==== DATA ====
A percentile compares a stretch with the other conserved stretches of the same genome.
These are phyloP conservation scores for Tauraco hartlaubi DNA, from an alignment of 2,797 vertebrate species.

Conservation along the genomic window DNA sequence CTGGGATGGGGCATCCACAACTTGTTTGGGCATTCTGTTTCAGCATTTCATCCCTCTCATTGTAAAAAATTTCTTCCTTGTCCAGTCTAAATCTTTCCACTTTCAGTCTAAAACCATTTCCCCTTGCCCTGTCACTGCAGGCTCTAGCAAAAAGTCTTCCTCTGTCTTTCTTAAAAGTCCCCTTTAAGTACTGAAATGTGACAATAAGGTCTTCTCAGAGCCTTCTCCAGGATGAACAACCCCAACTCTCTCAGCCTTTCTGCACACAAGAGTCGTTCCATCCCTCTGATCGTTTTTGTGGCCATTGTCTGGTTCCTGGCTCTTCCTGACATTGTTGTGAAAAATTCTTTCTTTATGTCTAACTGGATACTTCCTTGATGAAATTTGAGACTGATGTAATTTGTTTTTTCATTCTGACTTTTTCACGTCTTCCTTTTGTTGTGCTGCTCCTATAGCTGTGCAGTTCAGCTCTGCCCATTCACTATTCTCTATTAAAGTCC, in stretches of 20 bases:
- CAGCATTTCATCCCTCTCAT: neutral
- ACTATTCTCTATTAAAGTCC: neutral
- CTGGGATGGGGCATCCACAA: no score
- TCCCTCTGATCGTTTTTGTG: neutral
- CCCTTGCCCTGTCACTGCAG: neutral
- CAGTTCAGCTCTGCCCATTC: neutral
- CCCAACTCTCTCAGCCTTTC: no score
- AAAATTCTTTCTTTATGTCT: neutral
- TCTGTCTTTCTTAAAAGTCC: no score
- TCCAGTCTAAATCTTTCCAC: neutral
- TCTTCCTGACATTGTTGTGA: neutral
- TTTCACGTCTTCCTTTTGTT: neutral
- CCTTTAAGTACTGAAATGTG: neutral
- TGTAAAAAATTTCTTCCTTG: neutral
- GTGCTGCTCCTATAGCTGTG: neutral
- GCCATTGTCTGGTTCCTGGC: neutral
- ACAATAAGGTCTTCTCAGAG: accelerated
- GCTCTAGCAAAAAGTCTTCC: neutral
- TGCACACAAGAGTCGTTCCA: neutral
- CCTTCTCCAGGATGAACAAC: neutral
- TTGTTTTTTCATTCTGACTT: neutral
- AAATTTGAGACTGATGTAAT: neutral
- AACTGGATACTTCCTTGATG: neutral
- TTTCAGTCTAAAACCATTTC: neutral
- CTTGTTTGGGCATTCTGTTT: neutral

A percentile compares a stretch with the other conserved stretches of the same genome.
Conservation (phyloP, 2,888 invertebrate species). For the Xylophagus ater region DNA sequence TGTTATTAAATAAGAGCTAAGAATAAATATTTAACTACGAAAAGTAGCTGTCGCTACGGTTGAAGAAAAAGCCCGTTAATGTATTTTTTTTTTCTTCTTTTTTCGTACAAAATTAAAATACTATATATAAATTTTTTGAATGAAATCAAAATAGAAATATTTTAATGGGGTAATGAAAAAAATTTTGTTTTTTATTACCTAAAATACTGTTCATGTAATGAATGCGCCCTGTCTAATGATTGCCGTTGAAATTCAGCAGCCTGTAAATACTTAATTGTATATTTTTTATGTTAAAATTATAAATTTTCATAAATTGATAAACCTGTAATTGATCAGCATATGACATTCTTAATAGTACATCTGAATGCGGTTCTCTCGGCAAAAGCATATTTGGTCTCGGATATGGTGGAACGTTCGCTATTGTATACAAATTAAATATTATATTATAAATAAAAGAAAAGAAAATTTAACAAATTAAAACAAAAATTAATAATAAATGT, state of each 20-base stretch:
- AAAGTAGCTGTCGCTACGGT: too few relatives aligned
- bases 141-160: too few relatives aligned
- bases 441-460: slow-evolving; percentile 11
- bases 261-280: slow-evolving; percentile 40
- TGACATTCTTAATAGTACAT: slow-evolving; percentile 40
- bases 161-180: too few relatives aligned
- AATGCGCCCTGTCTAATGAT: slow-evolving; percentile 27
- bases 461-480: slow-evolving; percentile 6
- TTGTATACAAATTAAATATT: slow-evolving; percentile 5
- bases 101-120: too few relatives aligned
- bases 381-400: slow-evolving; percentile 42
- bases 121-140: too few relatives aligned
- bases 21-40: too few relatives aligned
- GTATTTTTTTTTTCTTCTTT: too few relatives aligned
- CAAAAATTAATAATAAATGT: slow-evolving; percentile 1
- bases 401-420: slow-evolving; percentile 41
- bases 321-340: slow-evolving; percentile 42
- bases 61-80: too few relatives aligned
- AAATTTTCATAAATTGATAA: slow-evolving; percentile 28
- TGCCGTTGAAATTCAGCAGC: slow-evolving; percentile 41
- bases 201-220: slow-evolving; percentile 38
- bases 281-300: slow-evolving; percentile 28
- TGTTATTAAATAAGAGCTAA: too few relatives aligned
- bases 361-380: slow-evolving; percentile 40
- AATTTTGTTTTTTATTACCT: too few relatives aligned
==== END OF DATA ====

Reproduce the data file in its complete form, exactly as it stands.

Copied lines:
A percentile compares a stretch with the other conserved stretches of the same genome.
These are phyloP conservation scores for Tauraco hartlaubi DNA, from an alignment of 2,797 vertebrate species.

Conservation along the genomic window DNA sequence CTGGGATGGGGCATCCACAACTTGTTTGGGCATTCTGTTTCAGCATTTCATCCCTCTCATTGTAAAAAATTTCTTCCTTGTCCAGTCTAAATCTTTCCACTTTCAGTCTAAAACCATTTCCCCTTGCCCTGTCACTGCAGGCTCTAGCAAAAAGTCTTCCTCTGTCTTTCTTAAAAGTCCCCTTTAAGTACTGAAATGTGACAATAAGGTCTTCTCAGAGCCTTCTCCAGGATGAACAACCCCAACTCTCTCAGCCTTTCTGCACACAAGAGTCGTTCCATCCCTCTGATCGTTTTTGTGGCCATTGTCTGGTTCCTGGCTCTTCCTGACATTGTTGTGAAAAATTCTTTCTTTATGTCTAACTGGATACTTCCTTGATGAAATTTGAGACTGATGTAATTTGTTTTTTCATTCTGACTTTTTCACGTCTTCCTTTTGTTGTGCTGCTCCTATAGCTGTGCAGTTCAGCTCTGCCCATTCACTATTCTCTATTAAAGTCC, in stretches of 20 bases:
- CAGCATTTCATCCCTCTCAT: neutral
- ACTATTCTCTATTAAAGTCC: neutral
- CTGGGATGGGGCATCCACAA: no score
- TCCCTCTGATCGTTTTTGTG: neutral
- CCCTTGCCCTGTCACTGCAG: neutral
- CAGTTCAGCTCTGCCCATTC: neutral
- CCCAACTCTCTCAGCCTTTC: no score
- AAAATTCTTTCTTTATGTCT: neutral
- TCTGTCTTTCTTAAAAGTCC: no score
- TCCAGTCTAAATCTTTCCAC: neutral
- TCTTCCTGACATTGTTGTGA: neutral
- TTTCACGTCTTCCTTTTGTT: neutral
- CCTTTAAGTACTGAAATGTG: neutral
- TGTAAAAAATTTCTTCCTTG: neutral
- GTGCTGCTCCTATAGCTGTG: neutral
- GCCATTGTCTGGTTCCTGGC: neutral
- ACAATAAGGTCTTCTCAGAG: accelerated
- GCTCTAGCAAAAAGTCTTCC: neutral
- TGCACACAAGAGTCGTTCCA: neutral
- CCTTCTCCAGGATGAACAAC: neutral
- TTGTTTTTTCATTCTGACTT: neutral
- AAATTTGAGACTGATGTAAT: neutral
- AACTGGATACTTCCTTGATG: neutral
- TTTCAGTCTAAAACCATTTC: neutral
- CTTGTTTGGGCATTCTGTTT: neutral

A percentile compares a stretch with the other conserved stretches of the same genome.
Conservation (phyloP, 2,888 invertebrate species). For the Xylophagus ater region DNA sequence TGTTATTAAATAAGAGCTAAGAATAAATATTTAACTACGAAAAGTAGCTGTCGCTACGGTTGAAGAAAAAGCCCGTTAATGTATTTTTTTTTTCTTCTTTTTTCGTACAAAATTAAAATACTATATATAAATTTTTTGAATGAAATCAAAATAGAAATATTTTAATGGGGTAATGAAAAAAATTTTGTTTTTTATTACCTAAAATACTGTTCATGTAATGAATGCGCCCTGTCTAATGATTGCCGTTGAAATTCAGCAGCCTGTAAATACTTAATTGTATATTTTTTATGTTAAAATTATAAATTTTCATAAATTGATAAACCTGTAATTGATCAGCATATGACATTCTTAATAGTACATCTGAATGCGGTTCTCTCGGCAAAAGCATATTTGGTCTCGGATATGGTGGAACGTTCGCTATTGTATACAAATTAAATATTATATTATAAATAAAAGAAAAGAAAATTTAACAAATTAAAACAAAAATTAATAATAAATGT, state of each 20-base stretch:
- AAAGTAGCTGTCGCTACGGT: too few relatives aligned
- bases 141-160: too few relatives aligned
- bases 441-460: slow-evolving; percentile 11
- bases 261-280: slow-evolving; percentile 40
- TGACATTCTTAATAGTACAT: slow-evolving; percentile 40
- bases 161-180: too few relatives aligned
- AATGCGCCCTGTCTAATGAT: slow-evolving; percentile 27
- bases 461-480: slow-evolving; percentile 6
- TTGTATACAAATTAAATATT: slow-evolving; percentile 5
- bases 101-120: too few relatives aligned
- bases 381-400: slow-evolving; percentile 42
- bases 121-140: too few relatives aligned
- bases 21-40: too few relatives aligned
- GTATTTTTTTTTTCTTCTTT: too few relatives aligned
- CAAAAATTAATAATAAATGT: slow-evolving; percentile 1
- bases 401-420: slow-evolving; percentile 41
- bases 321-340: slow-evolving; percentile 42
- bases 61-80: too few relatives aligned
- AAATTTTCATAAATTGATAA: slow-evolving; percentile 28
- TGCCGTTGAAATTCAGCAGC: slow-evolving; percentile 41
- bases 201-220: slow-evolving; percentile 38
- bases 281-300: slow-evolving; percentile 28
- TGTTATTAAATAAGAGCTAA: too few relatives aligned
- bases 361-380: slow-evolving; percentile 40
- AATTTTGTTTTTTATTACCT: too few relatives aligned